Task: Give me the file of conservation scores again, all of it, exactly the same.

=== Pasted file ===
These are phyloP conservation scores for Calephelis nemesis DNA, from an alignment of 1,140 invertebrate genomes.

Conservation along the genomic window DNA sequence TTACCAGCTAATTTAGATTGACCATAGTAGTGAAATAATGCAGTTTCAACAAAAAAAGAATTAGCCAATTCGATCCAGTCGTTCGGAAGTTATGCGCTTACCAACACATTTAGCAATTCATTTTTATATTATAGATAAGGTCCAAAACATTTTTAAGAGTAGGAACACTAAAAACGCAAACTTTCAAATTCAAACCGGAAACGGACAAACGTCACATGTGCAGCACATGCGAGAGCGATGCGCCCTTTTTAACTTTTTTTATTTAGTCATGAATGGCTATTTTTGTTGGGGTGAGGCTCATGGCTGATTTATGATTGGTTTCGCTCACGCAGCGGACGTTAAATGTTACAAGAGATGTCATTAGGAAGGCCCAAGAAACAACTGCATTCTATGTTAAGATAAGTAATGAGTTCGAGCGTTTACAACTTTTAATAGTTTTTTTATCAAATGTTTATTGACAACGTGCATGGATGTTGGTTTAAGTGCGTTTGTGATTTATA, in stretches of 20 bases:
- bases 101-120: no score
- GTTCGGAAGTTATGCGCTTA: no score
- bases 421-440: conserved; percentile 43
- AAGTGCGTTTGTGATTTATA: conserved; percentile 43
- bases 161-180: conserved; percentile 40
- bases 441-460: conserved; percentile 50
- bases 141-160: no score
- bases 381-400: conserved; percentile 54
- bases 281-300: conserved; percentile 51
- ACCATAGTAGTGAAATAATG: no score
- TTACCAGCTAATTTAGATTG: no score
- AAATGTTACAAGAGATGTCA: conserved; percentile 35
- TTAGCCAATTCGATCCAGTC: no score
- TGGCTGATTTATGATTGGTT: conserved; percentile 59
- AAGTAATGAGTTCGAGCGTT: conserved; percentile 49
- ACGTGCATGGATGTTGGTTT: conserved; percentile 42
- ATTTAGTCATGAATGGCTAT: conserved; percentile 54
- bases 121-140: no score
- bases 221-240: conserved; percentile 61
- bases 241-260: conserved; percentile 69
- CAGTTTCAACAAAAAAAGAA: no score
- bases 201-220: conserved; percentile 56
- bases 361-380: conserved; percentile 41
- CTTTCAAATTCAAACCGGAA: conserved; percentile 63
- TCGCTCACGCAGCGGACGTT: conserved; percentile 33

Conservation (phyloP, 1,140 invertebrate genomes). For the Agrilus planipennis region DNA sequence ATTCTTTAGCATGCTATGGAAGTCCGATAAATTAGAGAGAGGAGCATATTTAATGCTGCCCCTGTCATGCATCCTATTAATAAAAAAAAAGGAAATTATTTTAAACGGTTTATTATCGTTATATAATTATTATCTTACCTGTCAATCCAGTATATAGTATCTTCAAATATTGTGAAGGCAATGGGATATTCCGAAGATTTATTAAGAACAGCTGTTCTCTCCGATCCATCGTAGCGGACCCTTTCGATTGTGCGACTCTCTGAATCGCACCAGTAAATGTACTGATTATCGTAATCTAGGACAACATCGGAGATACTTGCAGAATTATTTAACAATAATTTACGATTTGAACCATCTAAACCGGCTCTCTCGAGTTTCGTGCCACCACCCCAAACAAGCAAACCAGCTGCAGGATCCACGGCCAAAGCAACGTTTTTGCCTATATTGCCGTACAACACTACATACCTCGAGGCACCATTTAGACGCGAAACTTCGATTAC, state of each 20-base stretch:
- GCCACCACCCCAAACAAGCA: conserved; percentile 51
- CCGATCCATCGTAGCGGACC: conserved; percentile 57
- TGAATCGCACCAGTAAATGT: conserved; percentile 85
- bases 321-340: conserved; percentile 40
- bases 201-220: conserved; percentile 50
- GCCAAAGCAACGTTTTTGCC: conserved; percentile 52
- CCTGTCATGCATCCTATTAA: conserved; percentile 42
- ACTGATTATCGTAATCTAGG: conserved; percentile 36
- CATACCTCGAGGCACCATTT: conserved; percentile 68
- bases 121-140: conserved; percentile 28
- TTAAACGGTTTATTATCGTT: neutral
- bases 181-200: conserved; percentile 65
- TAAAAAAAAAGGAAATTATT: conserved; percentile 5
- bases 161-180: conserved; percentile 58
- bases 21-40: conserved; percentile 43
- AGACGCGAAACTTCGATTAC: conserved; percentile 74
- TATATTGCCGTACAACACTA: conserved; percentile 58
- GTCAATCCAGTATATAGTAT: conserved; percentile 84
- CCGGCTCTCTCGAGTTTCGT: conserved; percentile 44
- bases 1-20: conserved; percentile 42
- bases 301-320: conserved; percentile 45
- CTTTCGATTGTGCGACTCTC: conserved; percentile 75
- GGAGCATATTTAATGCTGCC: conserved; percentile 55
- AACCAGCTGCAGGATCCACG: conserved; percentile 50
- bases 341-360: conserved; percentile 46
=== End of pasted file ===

These are phyloP conservation scores for Calephelis nemesis DNA, from an alignment of 1,140 invertebrate genomes.

Conservation along the genomic window DNA sequence TTACCAGCTAATTTAGATTGACCATAGTAGTGAAATAATGCAGTTTCAACAAAAAAAGAATTAGCCAATTCGATCCAGTCGTTCGGAAGTTATGCGCTTACCAACACATTTAGCAATTCATTTTTATATTATAGATAAGGTCCAAAACATTTTTAAGAGTAGGAACACTAAAAACGCAAACTTTCAAATTCAAACCGGAAACGGACAAACGTCACATGTGCAGCACATGCGAGAGCGATGCGCCCTTTTTAACTTTTTTTATTTAGTCATGAATGGCTATTTTTGTTGGGGTGAGGCTCATGGCTGATTTATGATTGGTTTCGCTCACGCAGCGGACGTTAAATGTTACAAGAGATGTCATTAGGAAGGCCCAAGAAACAACTGCATTCTATGTTAAGATAAGTAATGAGTTCGAGCGTTTACAACTTTTAATAGTTTTTTTATCAAATGTTTATTGACAACGTGCATGGATGTTGGTTTAAGTGCGTTTGTGATTTATA, in stretches of 20 bases:
- bases 101-120: no score
- GTTCGGAAGTTATGCGCTTA: no score
- bases 421-440: conserved; percentile 43
- AAGTGCGTTTGTGATTTATA: conserved; percentile 43
- bases 161-180: conserved; percentile 40
- bases 441-460: conserved; percentile 50
- bases 141-160: no score
- bases 381-400: conserved; percentile 54
- bases 281-300: conserved; percentile 51
- ACCATAGTAGTGAAATAATG: no score
- TTACCAGCTAATTTAGATTG: no score
- AAATGTTACAAGAGATGTCA: conserved; percentile 35
- TTAGCCAATTCGATCCAGTC: no score
- TGGCTGATTTATGATTGGTT: conserved; percentile 59
- AAGTAATGAGTTCGAGCGTT: conserved; percentile 49
- ACGTGCATGGATGTTGGTTT: conserved; percentile 42
- ATTTAGTCATGAATGGCTAT: conserved; percentile 54
- bases 121-140: no score
- bases 221-240: conserved; percentile 61
- bases 241-260: conserved; percentile 69
- CAGTTTCAACAAAAAAAGAA: no score
- bases 201-220: conserved; percentile 56
- bases 361-380: conserved; percentile 41
- CTTTCAAATTCAAACCGGAA: conserved; percentile 63
- TCGCTCACGCAGCGGACGTT: conserved; percentile 33

Conservation (phyloP, 1,140 invertebrate genomes). For the Agrilus planipennis region DNA sequence ATTCTTTAGCATGCTATGGAAGTCCGATAAATTAGAGAGAGGAGCATATTTAATGCTGCCCCTGTCATGCATCCTATTAATAAAAAAAAAGGAAATTATTTTAAACGGTTTATTATCGTTATATAATTATTATCTTACCTGTCAATCCAGTATATAGTATCTTCAAATATTGTGAAGGCAATGGGATATTCCGAAGATTTATTAAGAACAGCTGTTCTCTCCGATCCATCGTAGCGGACCCTTTCGATTGTGCGACTCTCTGAATCGCACCAGTAAATGTACTGATTATCGTAATCTAGGACAACATCGGAGATACTTGCAGAATTATTTAACAATAATTTACGATTTGAACCATCTAAACCGGCTCTCTCGAGTTTCGTGCCACCACCCCAAACAAGCAAACCAGCTGCAGGATCCACGGCCAAAGCAACGTTTTTGCCTATATTGCCGTACAACACTACATACCTCGAGGCACCATTTAGACGCGAAACTTCGATTAC, state of each 20-base stretch:
- GCCACCACCCCAAACAAGCA: conserved; percentile 51
- CCGATCCATCGTAGCGGACC: conserved; percentile 57
- TGAATCGCACCAGTAAATGT: conserved; percentile 85
- bases 321-340: conserved; percentile 40
- bases 201-220: conserved; percentile 50
- GCCAAAGCAACGTTTTTGCC: conserved; percentile 52
- CCTGTCATGCATCCTATTAA: conserved; percentile 42
- ACTGATTATCGTAATCTAGG: conserved; percentile 36
- CATACCTCGAGGCACCATTT: conserved; percentile 68
- bases 121-140: conserved; percentile 28
- TTAAACGGTTTATTATCGTT: neutral
- bases 181-200: conserved; percentile 65
- TAAAAAAAAAGGAAATTATT: conserved; percentile 5
- bases 161-180: conserved; percentile 58
- bases 21-40: conserved; percentile 43
- AGACGCGAAACTTCGATTAC: conserved; percentile 74
- TATATTGCCGTACAACACTA: conserved; percentile 58
- GTCAATCCAGTATATAGTAT: conserved; percentile 84
- CCGGCTCTCTCGAGTTTCGT: conserved; percentile 44
- bases 1-20: conserved; percentile 42
- bases 301-320: conserved; percentile 45
- CTTTCGATTGTGCGACTCTC: conserved; percentile 75
- GGAGCATATTTAATGCTGCC: conserved; percentile 55
- AACCAGCTGCAGGATCCACG: conserved; percentile 50
- bases 341-360: conserved; percentile 46